NEWSWEEK Cover: We Are All Socialists Now

Jon Meacham and Evan Thomas on Why "We Are All Socialists Now"

"Can America Adopt a More European Model, Only With a Faster Rate of Growth?"

Feb 08, 2009, 12:53 ET from Newsweek

NEW YORK, Feb. 8 /PRNewswire/ -- "Whether we want to admit it or not the America of 2009 is moving toward a modern European state," Newsweek Editor Jon Meacham and Editor-at-Large Evan Thomas write in an essay opening the February 16 Newsweek cover package, "We Are All Socialists Now" (on newsstands Monday, February 9). Meacham and Thomas write that the America of 2009 was moving toward a European social democracy, even before President Obama proposed the largest fiscal bill in American history. "If we fail to acknowledge the reality of the growing role of government in the economy, insisting instead on fighting 21st-century wars with 20th-century terms and tactics, then we are doomed to a fractious and unedifying debate. The sooner we understand where we truly stand, the sooner we can think more clearly about how to use government in today's world," they write.

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Meacham and Thomas observe that this shift towards more government intervention in the economy began not under a Democrat but a Republican. "The architect of this new era of big government? History has a sense of humor, for the man who laid the foundations for the world Obama now rules is George W. Bush, who moved to bail out the financial sector last autumn with $700 billion." The Obama administration is now caught in a paradox, having to borrow and spend to fix a crisis created by borrowing and spending. "Obama talks of the need for smart government. To get the balance between America and France right, the new president will need all the smarts he can summon," Meacham and Thomas write.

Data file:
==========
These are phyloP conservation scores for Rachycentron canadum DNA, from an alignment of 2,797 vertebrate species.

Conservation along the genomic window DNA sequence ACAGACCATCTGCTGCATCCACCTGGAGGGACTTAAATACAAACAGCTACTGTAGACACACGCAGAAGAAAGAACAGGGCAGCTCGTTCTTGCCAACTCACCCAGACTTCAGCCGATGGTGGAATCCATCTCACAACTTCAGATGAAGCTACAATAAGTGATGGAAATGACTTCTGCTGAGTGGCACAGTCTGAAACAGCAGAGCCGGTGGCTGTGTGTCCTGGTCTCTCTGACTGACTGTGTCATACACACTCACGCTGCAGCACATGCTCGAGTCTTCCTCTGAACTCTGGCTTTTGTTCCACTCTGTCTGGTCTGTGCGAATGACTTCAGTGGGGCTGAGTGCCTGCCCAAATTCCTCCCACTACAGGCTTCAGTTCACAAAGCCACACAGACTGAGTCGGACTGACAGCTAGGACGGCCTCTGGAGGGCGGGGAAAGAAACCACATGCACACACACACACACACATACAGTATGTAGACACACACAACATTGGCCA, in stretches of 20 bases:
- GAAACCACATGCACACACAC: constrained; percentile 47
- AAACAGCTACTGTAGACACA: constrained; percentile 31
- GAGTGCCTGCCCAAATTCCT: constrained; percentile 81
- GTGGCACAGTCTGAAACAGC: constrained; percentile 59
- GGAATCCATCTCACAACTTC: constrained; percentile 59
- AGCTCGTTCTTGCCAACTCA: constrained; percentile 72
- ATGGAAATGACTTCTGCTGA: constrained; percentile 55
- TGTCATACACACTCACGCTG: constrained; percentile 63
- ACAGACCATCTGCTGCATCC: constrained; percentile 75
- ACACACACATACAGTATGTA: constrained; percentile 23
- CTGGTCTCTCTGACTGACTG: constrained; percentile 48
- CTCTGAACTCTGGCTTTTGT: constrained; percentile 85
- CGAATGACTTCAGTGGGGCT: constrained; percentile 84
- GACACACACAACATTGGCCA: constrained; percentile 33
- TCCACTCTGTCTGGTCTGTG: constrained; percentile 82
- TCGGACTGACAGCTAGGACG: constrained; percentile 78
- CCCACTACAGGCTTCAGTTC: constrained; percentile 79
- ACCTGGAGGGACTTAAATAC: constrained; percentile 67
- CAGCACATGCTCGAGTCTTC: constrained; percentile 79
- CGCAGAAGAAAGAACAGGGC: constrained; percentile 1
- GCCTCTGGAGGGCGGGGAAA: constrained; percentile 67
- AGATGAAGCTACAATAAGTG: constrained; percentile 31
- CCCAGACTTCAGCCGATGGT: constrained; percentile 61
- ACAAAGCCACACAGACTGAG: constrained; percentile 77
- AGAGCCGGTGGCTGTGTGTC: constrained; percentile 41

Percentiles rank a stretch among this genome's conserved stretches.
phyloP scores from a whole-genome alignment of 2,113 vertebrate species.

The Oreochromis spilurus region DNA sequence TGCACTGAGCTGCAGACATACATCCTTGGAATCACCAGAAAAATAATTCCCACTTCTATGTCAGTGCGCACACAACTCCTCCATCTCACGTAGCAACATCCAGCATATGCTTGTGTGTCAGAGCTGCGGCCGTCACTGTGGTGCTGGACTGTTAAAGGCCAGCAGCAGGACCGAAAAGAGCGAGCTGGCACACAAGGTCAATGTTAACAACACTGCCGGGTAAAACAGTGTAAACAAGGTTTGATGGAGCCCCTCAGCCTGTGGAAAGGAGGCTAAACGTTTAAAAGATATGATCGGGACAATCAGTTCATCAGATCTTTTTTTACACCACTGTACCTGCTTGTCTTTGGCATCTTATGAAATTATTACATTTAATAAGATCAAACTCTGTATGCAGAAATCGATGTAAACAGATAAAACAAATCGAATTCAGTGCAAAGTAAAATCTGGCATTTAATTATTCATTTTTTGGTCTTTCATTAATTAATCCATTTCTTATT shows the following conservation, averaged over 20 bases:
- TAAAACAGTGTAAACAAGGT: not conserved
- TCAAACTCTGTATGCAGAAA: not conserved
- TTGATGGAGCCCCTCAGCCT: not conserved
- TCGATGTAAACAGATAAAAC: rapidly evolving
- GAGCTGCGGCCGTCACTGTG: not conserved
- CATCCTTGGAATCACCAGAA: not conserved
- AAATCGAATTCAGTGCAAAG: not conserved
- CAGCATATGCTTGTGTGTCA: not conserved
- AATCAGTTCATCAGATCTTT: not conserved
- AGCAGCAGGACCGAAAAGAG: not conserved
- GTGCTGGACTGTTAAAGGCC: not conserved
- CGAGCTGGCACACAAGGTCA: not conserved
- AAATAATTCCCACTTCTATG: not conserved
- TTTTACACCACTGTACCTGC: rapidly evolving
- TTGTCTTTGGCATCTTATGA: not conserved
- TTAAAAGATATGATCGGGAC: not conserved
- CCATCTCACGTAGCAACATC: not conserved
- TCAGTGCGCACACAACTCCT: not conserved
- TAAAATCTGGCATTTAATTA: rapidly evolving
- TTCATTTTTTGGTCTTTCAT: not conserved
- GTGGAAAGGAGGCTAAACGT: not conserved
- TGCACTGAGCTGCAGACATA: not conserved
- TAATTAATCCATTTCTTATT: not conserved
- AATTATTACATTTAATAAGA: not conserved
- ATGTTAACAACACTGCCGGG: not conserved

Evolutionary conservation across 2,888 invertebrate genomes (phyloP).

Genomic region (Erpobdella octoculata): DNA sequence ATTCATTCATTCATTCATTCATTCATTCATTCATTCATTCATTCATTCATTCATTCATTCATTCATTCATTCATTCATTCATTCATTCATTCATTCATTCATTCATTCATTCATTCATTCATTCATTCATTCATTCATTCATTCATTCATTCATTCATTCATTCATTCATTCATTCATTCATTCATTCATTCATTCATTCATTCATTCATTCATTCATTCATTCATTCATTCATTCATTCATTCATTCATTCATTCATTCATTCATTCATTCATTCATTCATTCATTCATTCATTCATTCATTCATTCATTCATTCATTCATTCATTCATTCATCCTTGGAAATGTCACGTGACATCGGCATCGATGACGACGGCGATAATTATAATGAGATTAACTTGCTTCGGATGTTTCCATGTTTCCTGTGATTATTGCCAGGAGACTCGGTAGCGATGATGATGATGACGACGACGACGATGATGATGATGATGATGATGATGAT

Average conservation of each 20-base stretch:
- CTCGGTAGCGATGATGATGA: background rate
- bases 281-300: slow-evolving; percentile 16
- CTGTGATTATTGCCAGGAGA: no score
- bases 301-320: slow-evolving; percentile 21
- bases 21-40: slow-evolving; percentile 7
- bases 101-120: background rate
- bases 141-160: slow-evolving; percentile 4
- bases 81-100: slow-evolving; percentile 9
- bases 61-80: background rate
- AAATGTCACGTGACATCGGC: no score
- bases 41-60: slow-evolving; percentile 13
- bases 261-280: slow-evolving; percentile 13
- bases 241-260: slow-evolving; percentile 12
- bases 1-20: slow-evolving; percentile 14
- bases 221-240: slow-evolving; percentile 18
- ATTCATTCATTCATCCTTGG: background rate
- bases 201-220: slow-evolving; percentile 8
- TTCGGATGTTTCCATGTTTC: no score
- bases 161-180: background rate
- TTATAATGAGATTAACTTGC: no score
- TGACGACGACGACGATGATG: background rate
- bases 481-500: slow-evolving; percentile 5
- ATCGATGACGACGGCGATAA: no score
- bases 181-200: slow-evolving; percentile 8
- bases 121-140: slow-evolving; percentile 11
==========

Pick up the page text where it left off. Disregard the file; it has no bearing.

Also in the cover package, Europe Editor Michael Freedman reports on the extent to which the United States is turning European. When Obama said that it was time to get past stale arguments over whether government is big or small, he was echoing the eclectic philosophy of French president Nicolas Sarkozy, and in endorsing the "Buy American" rules, members of the Obama administration were seconding the old French culture of "economic patriotism." "Until the financial crisis began last year, this kind of business bashing and protectionism was largely relegated to the far left, and it seemed axiomatic in the United States that the business of America was business," Freedman writes. "But with an urgency not seen since Ronald Reagan declared that government was in fact the problem, policymakers are now reconsidering the relationship between government and the private sector."

While it's impossible to know just what the day after the crisis will look like, the broad contours of the new economic world are becoming visible. "Now one of the big debates in the U.S. is how to bridge the gap between business and government in a way that avoids stagnation while still satisfying the intense demand for financial and social services. In other words, can America adopt a more European model, only with a faster rate of growth?" Freedman believes that if Obama can somehow forge a middle path that builds upon the best of the European safety net while also encouraging the dynamism and innovation that has helped the U.S. prosper, it will provide evidence that government can actually be a part of the solution.

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